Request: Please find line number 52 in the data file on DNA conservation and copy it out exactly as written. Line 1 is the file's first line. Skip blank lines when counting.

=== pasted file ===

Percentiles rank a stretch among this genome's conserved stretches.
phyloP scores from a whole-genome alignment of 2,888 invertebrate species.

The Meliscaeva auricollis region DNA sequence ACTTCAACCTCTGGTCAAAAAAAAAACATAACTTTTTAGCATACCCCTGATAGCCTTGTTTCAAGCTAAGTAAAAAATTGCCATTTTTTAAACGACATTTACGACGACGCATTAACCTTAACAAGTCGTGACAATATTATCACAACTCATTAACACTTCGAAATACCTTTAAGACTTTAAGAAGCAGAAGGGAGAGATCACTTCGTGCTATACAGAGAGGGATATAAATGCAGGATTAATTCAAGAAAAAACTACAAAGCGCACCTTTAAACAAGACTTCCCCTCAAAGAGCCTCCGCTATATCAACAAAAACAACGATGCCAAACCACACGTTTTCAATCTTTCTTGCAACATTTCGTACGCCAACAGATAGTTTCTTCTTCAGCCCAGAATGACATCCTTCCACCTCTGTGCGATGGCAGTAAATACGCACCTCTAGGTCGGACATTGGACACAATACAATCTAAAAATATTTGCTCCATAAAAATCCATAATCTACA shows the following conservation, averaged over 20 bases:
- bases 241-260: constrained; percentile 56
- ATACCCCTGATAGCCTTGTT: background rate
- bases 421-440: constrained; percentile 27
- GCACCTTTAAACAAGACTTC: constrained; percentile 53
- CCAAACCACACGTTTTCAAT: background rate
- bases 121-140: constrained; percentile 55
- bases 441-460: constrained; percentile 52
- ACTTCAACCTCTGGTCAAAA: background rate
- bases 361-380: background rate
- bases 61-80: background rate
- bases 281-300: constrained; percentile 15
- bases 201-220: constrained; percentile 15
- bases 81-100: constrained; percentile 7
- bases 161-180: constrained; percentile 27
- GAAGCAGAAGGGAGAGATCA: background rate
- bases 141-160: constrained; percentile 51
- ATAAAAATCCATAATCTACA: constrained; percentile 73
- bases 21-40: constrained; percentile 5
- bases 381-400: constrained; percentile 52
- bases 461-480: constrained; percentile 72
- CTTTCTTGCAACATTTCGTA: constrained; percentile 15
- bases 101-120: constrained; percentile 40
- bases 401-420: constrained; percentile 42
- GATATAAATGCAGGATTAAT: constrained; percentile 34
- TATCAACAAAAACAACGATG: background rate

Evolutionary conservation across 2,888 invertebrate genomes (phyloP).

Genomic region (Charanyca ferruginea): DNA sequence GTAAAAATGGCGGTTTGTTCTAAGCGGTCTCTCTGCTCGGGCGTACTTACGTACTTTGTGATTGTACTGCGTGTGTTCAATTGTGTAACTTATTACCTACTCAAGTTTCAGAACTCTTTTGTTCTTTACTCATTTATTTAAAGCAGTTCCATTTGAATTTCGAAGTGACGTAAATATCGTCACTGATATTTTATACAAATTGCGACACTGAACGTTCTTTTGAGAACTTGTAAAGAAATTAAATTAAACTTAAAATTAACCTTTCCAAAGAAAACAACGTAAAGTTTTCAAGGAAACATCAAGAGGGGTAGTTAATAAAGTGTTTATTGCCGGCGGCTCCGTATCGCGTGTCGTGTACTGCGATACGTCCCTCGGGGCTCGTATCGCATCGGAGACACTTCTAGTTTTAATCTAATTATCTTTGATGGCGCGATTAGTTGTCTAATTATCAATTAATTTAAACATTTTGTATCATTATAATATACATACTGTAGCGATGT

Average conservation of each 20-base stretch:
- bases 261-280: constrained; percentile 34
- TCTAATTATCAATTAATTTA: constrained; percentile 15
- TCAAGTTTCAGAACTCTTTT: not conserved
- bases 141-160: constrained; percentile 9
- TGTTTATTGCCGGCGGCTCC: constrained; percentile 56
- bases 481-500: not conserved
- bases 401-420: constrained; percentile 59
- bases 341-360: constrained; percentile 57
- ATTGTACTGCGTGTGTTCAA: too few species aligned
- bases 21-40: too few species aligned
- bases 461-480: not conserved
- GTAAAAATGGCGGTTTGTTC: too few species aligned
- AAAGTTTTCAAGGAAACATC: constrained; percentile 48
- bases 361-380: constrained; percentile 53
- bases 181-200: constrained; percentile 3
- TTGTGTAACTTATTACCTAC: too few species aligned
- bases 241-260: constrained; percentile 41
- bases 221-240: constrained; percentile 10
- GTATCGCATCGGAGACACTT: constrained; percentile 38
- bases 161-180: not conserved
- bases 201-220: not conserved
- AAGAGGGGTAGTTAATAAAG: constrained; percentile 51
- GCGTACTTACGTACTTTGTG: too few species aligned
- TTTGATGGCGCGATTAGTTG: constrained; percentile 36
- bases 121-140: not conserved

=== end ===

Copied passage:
- bases 201-220: not conserved